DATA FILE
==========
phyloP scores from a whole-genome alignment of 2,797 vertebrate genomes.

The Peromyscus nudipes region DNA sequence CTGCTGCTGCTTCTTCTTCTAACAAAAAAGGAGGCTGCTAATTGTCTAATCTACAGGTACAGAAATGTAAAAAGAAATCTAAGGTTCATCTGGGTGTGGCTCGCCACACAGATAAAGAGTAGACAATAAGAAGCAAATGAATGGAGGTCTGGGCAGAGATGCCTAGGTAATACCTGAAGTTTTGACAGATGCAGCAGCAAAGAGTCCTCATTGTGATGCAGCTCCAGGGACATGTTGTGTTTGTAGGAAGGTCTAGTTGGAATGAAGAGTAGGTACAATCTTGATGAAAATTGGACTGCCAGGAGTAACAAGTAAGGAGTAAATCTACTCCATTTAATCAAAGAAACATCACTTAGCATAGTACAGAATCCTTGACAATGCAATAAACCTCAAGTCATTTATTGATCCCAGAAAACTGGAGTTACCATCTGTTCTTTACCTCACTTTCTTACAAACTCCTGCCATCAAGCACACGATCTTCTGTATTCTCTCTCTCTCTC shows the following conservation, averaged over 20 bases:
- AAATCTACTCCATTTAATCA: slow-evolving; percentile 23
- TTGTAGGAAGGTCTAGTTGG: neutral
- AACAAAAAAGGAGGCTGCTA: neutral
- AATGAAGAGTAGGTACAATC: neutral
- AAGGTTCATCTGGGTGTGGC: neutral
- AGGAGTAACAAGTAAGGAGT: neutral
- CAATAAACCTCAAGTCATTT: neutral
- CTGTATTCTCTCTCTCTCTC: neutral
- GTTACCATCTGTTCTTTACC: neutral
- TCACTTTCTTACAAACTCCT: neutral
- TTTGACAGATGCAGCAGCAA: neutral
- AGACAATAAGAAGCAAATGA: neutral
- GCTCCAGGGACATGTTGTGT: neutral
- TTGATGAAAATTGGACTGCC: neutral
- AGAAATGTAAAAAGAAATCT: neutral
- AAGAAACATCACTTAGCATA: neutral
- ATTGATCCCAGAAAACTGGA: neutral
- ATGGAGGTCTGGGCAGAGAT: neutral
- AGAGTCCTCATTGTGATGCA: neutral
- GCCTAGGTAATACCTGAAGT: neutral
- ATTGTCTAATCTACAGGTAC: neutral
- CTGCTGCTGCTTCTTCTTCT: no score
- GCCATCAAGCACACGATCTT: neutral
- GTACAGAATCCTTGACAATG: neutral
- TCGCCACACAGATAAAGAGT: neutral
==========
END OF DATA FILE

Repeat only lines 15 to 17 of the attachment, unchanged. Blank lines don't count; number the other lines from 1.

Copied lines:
- GCTCCAGGGACATGTTGTGT: neutral
- TTGATGAAAATTGGACTGCC: neutral
- AGAAATGTAAAAAGAAATCT: neutral